Some of the message got through the noise, because the mayor signaled she would actually veto the original, un-sunsetted version of $500 head. “Compromise” became the word of the day.
The one openly Democratic Socialist on the council used her extensive business experience as an excuse to harangue the mayor.
The tax approved Monday is much smaller than a $500-per-head proposal that had been under consideration for many weeks.
Councilmember Kshama Sawant cast the only “no” vote Monday on an amendment that reduced the size of the tax.
“There is no way this tax will be a burden on big businesses in Seattle,” Sawant said, slamming the mayor for siding with “Amazon billionaires.”
Given extortion from @JeffBezos & Goliath-like clout of @amazon, even a smaller tax is huge victory & pushback on corporate bullying. BUT imagine what our movement could've won w CM's who fought w us rather than limiting themselves to what's acceptable to big biz & establishment.
— Kshama Sawant (@cmkshama) May 14, 2018
Oh, MY BAD. She HAS no business experience. She’s a Left Coast Bernie Sanders: a part-time college teacher who couldn’t get her contract renewed, so she ran for office. Now, apparently, “economics expert,” as all Socialists are with other peoples’ money.
Sawant was the only “nay” vote on the “reasonable” compromise of $275/head plus a 5 year sunset/renewal vote the mayor wanted to avoid a veto, and the council went along with it Monday afternoon.
Amazon was not thrilled, but they resumed the construction trucks rolling, saying “We remain very apprehensive…”
…The city does not have a revenue problem — it has a spending efficiency problem. We are highly uncertain whether the city council’s anti-business positions or its spending inefficiency will change for the better.
So. What’s next for Seattle and her big time businesses? This five year deal gives the city $49M ANNUALLY (vice the original $75M) to do…what?
They haven’t articulated that precisely and we all know how fresh money into government coffers has a POOF! factor to it. Victory Girl Deanna Fisher tells me that your everyday Joe in Puget Sound is PISSED. I hope he/she votes like they are.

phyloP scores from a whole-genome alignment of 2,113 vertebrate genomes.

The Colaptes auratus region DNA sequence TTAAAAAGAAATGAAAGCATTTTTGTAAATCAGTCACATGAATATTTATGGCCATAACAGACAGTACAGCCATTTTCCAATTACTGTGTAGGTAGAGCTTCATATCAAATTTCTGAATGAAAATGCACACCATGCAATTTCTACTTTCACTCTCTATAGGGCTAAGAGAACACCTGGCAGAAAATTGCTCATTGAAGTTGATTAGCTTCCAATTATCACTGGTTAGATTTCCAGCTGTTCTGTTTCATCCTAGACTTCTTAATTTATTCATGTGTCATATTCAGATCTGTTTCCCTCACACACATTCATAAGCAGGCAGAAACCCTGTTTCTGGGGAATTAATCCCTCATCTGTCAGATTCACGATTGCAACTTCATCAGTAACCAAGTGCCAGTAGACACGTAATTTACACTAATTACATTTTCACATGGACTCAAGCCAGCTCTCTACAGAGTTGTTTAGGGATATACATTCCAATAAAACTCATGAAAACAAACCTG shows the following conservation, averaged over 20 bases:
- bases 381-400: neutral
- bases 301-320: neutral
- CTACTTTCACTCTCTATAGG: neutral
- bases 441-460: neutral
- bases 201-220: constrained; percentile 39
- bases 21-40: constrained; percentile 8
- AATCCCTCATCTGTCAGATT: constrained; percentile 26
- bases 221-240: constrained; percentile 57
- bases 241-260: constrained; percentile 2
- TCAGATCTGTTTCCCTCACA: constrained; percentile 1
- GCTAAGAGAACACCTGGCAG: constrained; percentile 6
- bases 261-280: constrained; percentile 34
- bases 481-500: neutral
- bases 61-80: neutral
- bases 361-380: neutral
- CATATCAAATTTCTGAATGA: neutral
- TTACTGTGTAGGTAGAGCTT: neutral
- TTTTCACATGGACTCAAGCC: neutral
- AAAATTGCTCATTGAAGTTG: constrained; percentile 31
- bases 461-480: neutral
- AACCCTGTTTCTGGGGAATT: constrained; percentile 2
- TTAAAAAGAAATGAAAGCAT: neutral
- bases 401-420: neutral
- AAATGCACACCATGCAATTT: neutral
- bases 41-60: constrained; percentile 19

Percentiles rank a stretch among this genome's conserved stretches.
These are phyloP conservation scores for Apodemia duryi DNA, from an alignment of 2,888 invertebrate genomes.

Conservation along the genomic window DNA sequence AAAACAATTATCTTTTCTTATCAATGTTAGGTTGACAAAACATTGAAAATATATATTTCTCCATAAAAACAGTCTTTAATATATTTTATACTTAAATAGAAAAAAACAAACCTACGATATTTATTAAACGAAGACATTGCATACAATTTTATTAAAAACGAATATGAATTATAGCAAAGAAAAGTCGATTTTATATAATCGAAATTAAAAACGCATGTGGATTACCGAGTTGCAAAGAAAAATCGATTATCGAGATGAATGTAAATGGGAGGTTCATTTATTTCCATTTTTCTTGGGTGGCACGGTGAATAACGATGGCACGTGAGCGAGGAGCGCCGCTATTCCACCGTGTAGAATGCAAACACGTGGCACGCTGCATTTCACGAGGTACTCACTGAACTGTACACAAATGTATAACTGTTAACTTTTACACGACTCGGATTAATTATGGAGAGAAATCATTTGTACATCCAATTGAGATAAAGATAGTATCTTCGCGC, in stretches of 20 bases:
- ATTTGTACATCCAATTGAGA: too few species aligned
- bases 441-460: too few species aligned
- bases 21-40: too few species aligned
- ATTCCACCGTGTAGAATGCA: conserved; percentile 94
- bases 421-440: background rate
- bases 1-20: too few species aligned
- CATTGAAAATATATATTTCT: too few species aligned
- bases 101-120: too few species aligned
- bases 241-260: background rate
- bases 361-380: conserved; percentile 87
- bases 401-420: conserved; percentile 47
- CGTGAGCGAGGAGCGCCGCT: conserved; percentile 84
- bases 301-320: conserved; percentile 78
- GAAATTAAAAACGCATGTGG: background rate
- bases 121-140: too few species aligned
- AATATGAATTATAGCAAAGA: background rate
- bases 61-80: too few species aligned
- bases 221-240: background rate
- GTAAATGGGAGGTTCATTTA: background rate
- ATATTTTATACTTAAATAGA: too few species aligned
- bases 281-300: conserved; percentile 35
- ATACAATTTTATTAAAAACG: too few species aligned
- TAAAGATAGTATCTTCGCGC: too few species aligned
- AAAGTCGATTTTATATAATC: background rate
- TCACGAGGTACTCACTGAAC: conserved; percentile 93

If cooler heads prevail, the State Legislature might even intervene. They have that power:
A Democratic senator said that the Washington State Legislature may step in and stop the Seattle City Council’s head tax on business if it does pass.
Fifth Legislative District Sen. Mark Mullet (D-Issaquah) told KIRO Radio’s Dori Monson that a head tax would prevent new jobs and new investments in Seattle, killing the possibility of economic growth.
“Our message at the state level is, we’re trying to get businesses to invest in Washington state under the premise that we’re going to be their partner, not their enemy,” Mullet said. “And if you have the largest city in your state completely undermining that message, I think it’s a real problem.”
Might just be in everyone’s best interest if they went on ahead and squelched it, stat. It’s easy to make Amazon the bogeyman, but over 100 business leaders signed that letter. If the Seattle Times is testing the waters for a move, the Amazon Villain is going to be a hard sell, when they’re the only ones left in the city. Their bazillion dollar bottom line gives them leverage Alaska Air and those smaller companies don’t have. The influx of businesses TO Seattle will slow to a molasses in cold weather crawl. It’s a poisonous atmosphere for business. Until they change it, Seattle is out to lunch.